In simple terms do you want rats more than native birds, lizards and insects ? Is the ongoing posting supporting predators because you like them more than the birds – or is it just you don’t think it is possible to get rid of them ?

    Thousands and thousands of Wellingtonians are actively trapping, saying they want rats gone, and the birds to come back. Over the last 25 years we have made quite incredible progress across our city in environmental restoration. We can of course do much more and Predator Free Wellington/Capital Kiwi is the next big step in that, along with completing our green reserve network, Zealandia, and active and assisted re-vegetation. We have gone from a couple of environmental care groups to over 140, plus having predator free groups in almost every suburb.

    In eradicating rats on the Miramar peninsula we are indeed setting out to do something that has not been done before at least in New Zealand in an urban area. It has however been done many times before in island or fenced sanctuaries on the mainland. Possums are already eradicated from Miramar. There is a lot of science and a lot of knowledge going into this eradication. The monitoring being referred to in the article is part of that scientific approach.
    You are right that it is people that make this more challenging. It is also people who will make it possible.

     
  5. TrevorH, 24. November 2018, 16:39

    Hi Andy – I think it is possible and desirable to limit the numbers of rats in urban areas. Regular rubbish collection, trapping and the household moggy etc all have their part to play. But I don’t believe it is possible to eradicate them totally in Miramar unless you put us all behind a fence or dig a canal through Cobham Drive. Even then I believe rats and other predators like stoats have been found to swim considerable distances in search of food.

     
  6. Andy Mellon, 24. November 2018, 18:16

    People at one time didn’t think it was possible to eradicate rats from islands. I was also reading an article this week that rats have effectively been eradicated from the whole Canadian province of Alberta.
    The principle of getting rid of rats in a region is never going to be easy. In particular with rats, they easily stow-away in boats so even if they’re eradicated from the mainland, they could easily be reintroduced through ports. On the other hand, if a whole Canadian province can achieve it (rat control process required twice a month on average), then it certainly isn’t as unachievable for an area like Miramar (or Wellington) as it first seems.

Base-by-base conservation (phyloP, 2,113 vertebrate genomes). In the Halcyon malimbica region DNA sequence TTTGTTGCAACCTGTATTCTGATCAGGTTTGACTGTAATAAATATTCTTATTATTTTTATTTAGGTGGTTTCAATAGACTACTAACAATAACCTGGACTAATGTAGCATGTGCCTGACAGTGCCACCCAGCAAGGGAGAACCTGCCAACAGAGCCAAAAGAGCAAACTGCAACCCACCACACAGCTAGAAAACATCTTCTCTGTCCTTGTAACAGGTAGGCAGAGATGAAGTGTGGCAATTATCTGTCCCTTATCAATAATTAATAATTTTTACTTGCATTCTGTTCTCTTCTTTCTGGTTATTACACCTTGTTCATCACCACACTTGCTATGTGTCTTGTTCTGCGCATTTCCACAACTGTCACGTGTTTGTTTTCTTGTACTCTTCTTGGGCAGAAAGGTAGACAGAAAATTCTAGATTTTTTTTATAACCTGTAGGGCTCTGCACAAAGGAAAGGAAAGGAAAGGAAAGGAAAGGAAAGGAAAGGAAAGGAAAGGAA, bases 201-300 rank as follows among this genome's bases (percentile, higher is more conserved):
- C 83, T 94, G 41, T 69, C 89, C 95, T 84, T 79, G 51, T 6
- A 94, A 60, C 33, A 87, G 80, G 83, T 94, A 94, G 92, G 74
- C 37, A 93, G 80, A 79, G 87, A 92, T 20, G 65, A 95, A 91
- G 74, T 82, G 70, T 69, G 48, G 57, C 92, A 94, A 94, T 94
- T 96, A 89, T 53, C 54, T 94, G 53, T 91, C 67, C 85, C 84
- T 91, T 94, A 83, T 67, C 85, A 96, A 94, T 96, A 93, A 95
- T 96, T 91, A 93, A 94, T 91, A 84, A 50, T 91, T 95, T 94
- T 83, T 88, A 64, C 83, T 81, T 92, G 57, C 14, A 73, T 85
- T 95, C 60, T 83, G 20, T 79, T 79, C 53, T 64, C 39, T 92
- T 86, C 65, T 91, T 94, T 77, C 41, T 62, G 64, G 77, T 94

7. Katy Mansfield, 25. November 2018, 9:22

    Andy – I never said I’m happy that cats kill rats. My perfect world would be where every creature was vegetarian. There are no rats running round my house but there are some field mice nearby and I saw a hedgehog yesterday. I won’t say where I live for obvious reasons.

     
  8. TrevorH, 25. November 2018, 10:39

    @ Andy M. History and geography have contributed greatly to Alberta’s success against the Norwegian rat. The Rockies largely defend its western border. The rat has gradually migrated from the East and the battle has mainly been fought on Alberta’s border with Saskatchewan since the 1950s. In New Zealand we have three rat species, the black (most common) the Pacific (kiore) and the Norwegian. They appear to be widely dispersed with the Norwegian gaining ground in urban areas.

     
  9. Mike M, 25. November 2018, 18:35

    TrevorH: Alberta is one land mass of 661,000 sq km, with land borders in every direction, and no significant obstacles to the south and east; NZ is several discrete land masses totalling 268,000 sq km, with the obstacle of thousands of kilometres of ocean in every direction. Alberta is also a major grain producer.

    So if large Alberta, with lots of grain and limited natural barriers, can break your grain-related join at the hip between rats and humans (and without the canals or fences that you say the very small Miramar peninsula requires), why can’t small naturally protected NZ with much less grain do the same?

    Katy M: I’d like to live in a perfect world, too, but the reality is that introduced rats etc eat native species, many endangered. The only winners from predator control are clearly native fauna, not DoC, and if you oppose predator control you are implicitly supporting much native fauna being eaten to extinction. That’s very sad indeed.

     
  10. Mel G., 25. November 2018, 18:43

    I note the kiore rat (the third most common rat in the world) is viewed as taonga by Maori (who brought them to NZ) so I doubt Andy’s 100% eradication campaign will be tolerated for ‘cultural’ reasons.

     
  11. Andrew, 25. November 2018, 18:57

    Mel G: sounds like a cultural conundrum when one taonga is feasting on another…

     
  12. Jonny Utzone, 26. November 2018, 6:58

    I’d bet on the rat winning the mammalian race and the cockroach taking out overall critter award (are cockroaches native to NZ by the way)?

     

Write a comment: